This city, located 2 hours away from Bangkok by train, is the former capital of the Kingdom of Ayutthaya (1351-1767) and home to many ruins forming a historical park recognized as a UNESCO World Heritage Site. These ruins are characterized by the reliquary towers (prangs) and gigantic monasteries, and are one of the most interesting places to visit in Thailand.

The ruins of Ayutthaya

If you are a fan of video-game movies, you will note that here is where they shot many scenes of the 1995 Mortal Kombat movie. Not a great movie, but awesome places 😉

Hua Lampong Station, Bangkok.

Ayutthaya can be easily reached by train from Bangkok as a day trip, so no need to get a tour to go there. Some people make it a stop on the way to Chiang Mai. We decided for the day-trip as we preferred to travel light. Trains depart very frequently from Hua Lampong Station and cost as low as 15 Bahts (less than 50c USD) if you travel in third class. If you are just going to Ayutthaya (not taking the trip to Chiang Mai), take third class, it is good enough! Ensure to be close to the train when it gets into the station, as tickets are not numbered and you might end up standing all the way if you are late to get onto it. Keep your ticket as the inspector might ask for it.

The train to Ayutthaya

Once you reach Ayutthaya, you have many options, from walking to renting a bike or, as we did, hire a tuk-tuk to show you around and bring you back to the train station. They can have up to 6 people in one of those, so if you want to make your money count, make some friends. Probably all travelers are going to want to go to the same temples.

When we got to Ayutthaya, we arranged to share a tuk-tuk with three very friendly European girls, and we all agreed to see the temples listed below. It took us about 3 hours, and, very important, we had prearranged the price with the driver. Standard is approximately 200bahts per hour, try to use that as a reference when negotiating.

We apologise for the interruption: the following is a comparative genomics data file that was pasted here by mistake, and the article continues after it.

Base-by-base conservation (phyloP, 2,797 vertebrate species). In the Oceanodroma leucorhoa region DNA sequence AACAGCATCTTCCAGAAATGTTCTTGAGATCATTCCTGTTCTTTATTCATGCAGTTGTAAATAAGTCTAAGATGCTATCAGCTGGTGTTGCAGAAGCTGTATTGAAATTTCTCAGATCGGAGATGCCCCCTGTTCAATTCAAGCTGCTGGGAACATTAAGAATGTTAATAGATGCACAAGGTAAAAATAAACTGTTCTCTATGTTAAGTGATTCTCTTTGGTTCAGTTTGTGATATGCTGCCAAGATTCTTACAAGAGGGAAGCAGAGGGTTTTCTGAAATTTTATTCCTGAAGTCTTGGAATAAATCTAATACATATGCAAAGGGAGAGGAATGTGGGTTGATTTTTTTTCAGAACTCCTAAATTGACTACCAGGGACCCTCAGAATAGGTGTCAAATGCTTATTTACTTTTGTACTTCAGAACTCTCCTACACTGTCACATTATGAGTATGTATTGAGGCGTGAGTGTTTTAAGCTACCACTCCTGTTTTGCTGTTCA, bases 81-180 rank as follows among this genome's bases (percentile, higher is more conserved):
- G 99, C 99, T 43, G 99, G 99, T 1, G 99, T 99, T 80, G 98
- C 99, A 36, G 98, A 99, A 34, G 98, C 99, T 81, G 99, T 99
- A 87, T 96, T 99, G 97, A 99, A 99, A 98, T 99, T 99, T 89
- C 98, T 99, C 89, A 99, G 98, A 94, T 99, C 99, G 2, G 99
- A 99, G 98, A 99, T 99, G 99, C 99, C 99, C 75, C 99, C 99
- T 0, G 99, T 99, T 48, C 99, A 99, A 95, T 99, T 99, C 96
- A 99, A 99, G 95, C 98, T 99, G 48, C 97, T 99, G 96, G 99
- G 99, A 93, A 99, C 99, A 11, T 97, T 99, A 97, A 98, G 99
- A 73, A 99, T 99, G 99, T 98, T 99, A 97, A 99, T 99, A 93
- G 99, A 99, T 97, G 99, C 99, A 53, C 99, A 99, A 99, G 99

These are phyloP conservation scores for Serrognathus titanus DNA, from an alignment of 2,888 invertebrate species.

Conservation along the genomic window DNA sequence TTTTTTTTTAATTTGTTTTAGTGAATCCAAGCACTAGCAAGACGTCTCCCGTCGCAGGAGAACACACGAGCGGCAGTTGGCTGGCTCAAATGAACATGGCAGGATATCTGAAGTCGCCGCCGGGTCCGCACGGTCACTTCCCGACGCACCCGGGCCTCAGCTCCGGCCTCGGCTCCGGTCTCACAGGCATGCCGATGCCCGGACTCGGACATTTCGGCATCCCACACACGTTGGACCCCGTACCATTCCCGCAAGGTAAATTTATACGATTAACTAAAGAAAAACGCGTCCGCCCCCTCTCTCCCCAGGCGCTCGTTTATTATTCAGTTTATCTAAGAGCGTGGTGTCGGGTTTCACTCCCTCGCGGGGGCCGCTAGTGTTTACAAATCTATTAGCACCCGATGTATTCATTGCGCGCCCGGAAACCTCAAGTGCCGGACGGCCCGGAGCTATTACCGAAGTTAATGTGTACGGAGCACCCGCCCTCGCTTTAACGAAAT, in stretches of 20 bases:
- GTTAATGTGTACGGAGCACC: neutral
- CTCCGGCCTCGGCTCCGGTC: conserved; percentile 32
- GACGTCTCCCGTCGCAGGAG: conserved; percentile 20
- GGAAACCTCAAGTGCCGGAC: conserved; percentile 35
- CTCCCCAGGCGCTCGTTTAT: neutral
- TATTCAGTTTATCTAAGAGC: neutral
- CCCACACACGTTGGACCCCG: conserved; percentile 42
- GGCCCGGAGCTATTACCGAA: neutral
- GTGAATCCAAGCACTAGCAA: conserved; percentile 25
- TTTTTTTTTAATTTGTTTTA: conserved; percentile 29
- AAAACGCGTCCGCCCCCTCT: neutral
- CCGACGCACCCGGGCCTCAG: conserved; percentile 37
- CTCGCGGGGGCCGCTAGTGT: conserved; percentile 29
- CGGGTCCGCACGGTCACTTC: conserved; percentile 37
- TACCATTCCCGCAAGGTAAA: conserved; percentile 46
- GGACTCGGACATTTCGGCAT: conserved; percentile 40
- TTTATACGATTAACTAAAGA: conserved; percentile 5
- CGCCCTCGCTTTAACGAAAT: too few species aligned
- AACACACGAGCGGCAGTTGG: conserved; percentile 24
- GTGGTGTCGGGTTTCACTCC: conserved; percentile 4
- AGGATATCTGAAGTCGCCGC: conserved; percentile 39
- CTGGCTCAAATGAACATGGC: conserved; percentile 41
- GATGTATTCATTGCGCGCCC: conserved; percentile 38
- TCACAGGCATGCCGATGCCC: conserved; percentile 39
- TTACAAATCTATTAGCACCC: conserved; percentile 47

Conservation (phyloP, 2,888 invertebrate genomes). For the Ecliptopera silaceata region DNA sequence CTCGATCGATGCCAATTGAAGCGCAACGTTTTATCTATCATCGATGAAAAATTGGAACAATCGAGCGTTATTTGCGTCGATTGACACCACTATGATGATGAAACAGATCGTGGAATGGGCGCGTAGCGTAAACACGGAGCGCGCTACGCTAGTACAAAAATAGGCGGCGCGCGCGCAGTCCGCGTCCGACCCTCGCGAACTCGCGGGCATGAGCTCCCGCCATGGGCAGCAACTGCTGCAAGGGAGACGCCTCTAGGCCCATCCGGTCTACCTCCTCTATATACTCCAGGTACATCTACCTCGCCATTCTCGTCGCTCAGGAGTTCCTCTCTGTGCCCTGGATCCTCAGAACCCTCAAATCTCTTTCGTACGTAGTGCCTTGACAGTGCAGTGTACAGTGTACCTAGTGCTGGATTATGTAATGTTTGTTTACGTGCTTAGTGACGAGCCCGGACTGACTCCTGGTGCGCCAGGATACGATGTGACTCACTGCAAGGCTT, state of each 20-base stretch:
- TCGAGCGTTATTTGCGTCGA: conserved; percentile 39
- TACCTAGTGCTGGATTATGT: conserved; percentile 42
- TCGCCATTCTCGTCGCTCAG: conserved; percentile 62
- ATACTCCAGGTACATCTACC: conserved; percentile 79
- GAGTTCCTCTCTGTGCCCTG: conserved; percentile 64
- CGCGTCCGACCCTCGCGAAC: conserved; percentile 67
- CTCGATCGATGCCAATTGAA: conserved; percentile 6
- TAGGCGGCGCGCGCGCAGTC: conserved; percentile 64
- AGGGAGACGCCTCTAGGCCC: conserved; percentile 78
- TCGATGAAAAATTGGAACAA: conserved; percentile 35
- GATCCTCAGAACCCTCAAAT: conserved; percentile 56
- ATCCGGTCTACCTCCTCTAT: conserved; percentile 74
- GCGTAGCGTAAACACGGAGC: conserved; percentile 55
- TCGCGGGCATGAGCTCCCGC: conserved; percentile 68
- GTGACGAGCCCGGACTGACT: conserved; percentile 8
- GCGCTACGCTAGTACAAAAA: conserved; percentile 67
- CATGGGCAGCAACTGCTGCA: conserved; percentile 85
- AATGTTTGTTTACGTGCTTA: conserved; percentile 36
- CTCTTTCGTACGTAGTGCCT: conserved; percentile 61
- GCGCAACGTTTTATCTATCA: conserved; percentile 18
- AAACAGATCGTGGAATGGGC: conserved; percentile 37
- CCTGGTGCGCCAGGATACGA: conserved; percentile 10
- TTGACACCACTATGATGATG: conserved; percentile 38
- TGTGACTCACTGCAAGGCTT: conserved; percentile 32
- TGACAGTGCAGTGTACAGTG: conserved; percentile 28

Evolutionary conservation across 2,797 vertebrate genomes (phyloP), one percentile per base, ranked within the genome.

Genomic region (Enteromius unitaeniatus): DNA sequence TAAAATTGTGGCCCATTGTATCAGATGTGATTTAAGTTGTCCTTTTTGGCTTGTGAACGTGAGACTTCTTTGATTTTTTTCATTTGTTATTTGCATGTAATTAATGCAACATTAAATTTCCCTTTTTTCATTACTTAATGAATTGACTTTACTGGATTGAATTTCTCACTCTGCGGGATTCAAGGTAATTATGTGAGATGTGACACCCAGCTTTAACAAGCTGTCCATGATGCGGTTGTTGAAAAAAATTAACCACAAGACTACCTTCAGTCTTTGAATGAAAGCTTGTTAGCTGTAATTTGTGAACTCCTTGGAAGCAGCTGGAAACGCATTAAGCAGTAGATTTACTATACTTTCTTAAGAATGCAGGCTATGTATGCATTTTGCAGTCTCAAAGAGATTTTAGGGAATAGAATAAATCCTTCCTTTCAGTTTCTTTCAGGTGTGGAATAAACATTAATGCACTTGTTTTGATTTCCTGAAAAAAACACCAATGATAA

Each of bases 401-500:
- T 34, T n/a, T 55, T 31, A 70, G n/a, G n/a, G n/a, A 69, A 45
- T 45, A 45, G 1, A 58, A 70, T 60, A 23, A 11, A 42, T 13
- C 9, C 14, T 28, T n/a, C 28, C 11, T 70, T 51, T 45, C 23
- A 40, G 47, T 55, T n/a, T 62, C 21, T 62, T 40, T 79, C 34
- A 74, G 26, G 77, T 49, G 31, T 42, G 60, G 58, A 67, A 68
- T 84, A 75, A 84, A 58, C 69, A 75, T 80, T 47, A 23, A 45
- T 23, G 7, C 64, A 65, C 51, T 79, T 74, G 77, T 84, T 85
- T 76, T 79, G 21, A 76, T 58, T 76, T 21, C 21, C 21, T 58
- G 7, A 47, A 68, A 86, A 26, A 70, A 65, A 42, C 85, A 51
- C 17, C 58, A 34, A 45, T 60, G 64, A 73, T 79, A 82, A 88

The temples we saw were:

Wat Mahathat – most famous thing to see there is the Buddha head tangled in the branches of a tree. Also, the temple is very nice to walk around. Entrance is 50 Bahts.

Wat Mahathat

Wat Phra Si Sanphet – one of the most replicated images of Ayutthaya, the Three Cheddis are a must-see. Entrance is 50 Bahts.

Wat Phra Si Sanphet

Wat Phra Ram – has amazing details around the main prang. Do not miss those! – Entrance is 50 Bahts.

Wat Phra Ram

Wat Yai Chai Mongkhon – main thing to see here is the Reclining Buddha. Note that it is in open air, next to the main entrance. We couldn´t find it at the beginning, and it shouldn’t have been that hard ;).

Wat Yai Chai Mongkhon

The rest of the temple is beautiful too, with Buddhas lining up around the main chedi. Oh, this temple has an entrance fee of 20 bahts.

Wat Yai Chai Mongkhon


Wat Chai Wattanaram – Similar to Cambodia´s Angkor Wat, this temple is the biggest one around. Cost is 50 Baths

Wat Chai Wattanaram

Wat Lokaya Sutha – ruins of a giant reclining Buddha (yes, another one) in open air.

Wat Lokaya Sutha

After visiting those temples, we returned to Bangkok on the train. We had bought the tickets when we arrived to Ayutthaya, always considering possible delays in both the tuk-tuk ride and the trains. But everything worked out pretty much ok, after about 1,5hours in Ayutthaya´s train station eating chips and taking ridiculous pictures.


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